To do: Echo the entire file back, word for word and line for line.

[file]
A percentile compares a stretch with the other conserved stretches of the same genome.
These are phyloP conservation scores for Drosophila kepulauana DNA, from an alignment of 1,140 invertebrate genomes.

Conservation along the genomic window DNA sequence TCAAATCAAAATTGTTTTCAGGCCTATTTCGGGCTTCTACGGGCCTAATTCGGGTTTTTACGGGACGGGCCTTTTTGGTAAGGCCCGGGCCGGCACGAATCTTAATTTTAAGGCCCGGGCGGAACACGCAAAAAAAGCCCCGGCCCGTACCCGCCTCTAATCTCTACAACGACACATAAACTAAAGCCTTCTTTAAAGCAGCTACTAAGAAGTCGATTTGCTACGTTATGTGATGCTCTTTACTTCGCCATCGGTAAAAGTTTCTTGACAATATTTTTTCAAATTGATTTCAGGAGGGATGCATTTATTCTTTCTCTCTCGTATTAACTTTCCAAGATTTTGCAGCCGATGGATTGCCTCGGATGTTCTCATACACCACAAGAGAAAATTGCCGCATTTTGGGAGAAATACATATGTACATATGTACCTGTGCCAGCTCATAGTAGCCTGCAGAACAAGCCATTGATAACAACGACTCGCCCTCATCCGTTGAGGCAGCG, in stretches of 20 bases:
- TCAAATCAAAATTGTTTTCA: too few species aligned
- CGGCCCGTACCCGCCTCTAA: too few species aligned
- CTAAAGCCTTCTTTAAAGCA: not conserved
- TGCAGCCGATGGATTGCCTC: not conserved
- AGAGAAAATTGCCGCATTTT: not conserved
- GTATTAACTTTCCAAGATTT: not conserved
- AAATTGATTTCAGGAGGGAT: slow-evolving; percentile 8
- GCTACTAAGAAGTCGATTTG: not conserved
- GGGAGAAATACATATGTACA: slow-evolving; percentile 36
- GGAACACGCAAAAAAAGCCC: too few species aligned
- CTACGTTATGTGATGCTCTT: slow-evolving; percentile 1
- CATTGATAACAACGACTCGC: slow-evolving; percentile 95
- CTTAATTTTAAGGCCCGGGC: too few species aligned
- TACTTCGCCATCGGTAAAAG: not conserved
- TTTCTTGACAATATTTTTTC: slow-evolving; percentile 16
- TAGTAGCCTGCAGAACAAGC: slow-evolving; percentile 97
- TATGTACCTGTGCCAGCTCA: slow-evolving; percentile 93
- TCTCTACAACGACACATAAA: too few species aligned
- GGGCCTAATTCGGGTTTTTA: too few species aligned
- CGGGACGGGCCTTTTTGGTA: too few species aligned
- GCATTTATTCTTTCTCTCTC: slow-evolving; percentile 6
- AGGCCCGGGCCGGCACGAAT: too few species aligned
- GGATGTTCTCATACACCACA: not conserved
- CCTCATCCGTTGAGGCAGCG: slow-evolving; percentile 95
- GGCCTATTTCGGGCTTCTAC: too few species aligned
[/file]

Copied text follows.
A percentile compares a stretch with the other conserved stretches of the same genome.
These are phyloP conservation scores for Drosophila kepulauana DNA, from an alignment of 1,140 invertebrate genomes.

Conservation along the genomic window DNA sequence TCAAATCAAAATTGTTTTCAGGCCTATTTCGGGCTTCTACGGGCCTAATTCGGGTTTTTACGGGACGGGCCTTTTTGGTAAGGCCCGGGCCGGCACGAATCTTAATTTTAAGGCCCGGGCGGAACACGCAAAAAAAGCCCCGGCCCGTACCCGCCTCTAATCTCTACAACGACACATAAACTAAAGCCTTCTTTAAAGCAGCTACTAAGAAGTCGATTTGCTACGTTATGTGATGCTCTTTACTTCGCCATCGGTAAAAGTTTCTTGACAATATTTTTTCAAATTGATTTCAGGAGGGATGCATTTATTCTTTCTCTCTCGTATTAACTTTCCAAGATTTTGCAGCCGATGGATTGCCTCGGATGTTCTCATACACCACAAGAGAAAATTGCCGCATTTTGGGAGAAATACATATGTACATATGTACCTGTGCCAGCTCATAGTAGCCTGCAGAACAAGCCATTGATAACAACGACTCGCCCTCATCCGTTGAGGCAGCG, in stretches of 20 bases:
- TCAAATCAAAATTGTTTTCA: too few species aligned
- CGGCCCGTACCCGCCTCTAA: too few species aligned
- CTAAAGCCTTCTTTAAAGCA: not conserved
- TGCAGCCGATGGATTGCCTC: not conserved
- AGAGAAAATTGCCGCATTTT: not conserved
- GTATTAACTTTCCAAGATTT: not conserved
- AAATTGATTTCAGGAGGGAT: slow-evolving; percentile 8
- GCTACTAAGAAGTCGATTTG: not conserved
- GGGAGAAATACATATGTACA: slow-evolving; percentile 36
- GGAACACGCAAAAAAAGCCC: too few species aligned
- CTACGTTATGTGATGCTCTT: slow-evolving; percentile 1
- CATTGATAACAACGACTCGC: slow-evolving; percentile 95
- CTTAATTTTAAGGCCCGGGC: too few species aligned
- TACTTCGCCATCGGTAAAAG: not conserved
- TTTCTTGACAATATTTTTTC: slow-evolving; percentile 16
- TAGTAGCCTGCAGAACAAGC: slow-evolving; percentile 97
- TATGTACCTGTGCCAGCTCA: slow-evolving; percentile 93
- TCTCTACAACGACACATAAA: too few species aligned
- GGGCCTAATTCGGGTTTTTA: too few species aligned
- CGGGACGGGCCTTTTTGGTA: too few species aligned
- GCATTTATTCTTTCTCTCTC: slow-evolving; percentile 6
- AGGCCCGGGCCGGCACGAAT: too few species aligned
- GGATGTTCTCATACACCACA: not conserved
- CCTCATCCGTTGAGGCAGCG: slow-evolving; percentile 95
- GGCCTATTTCGGGCTTCTAC: too few species aligned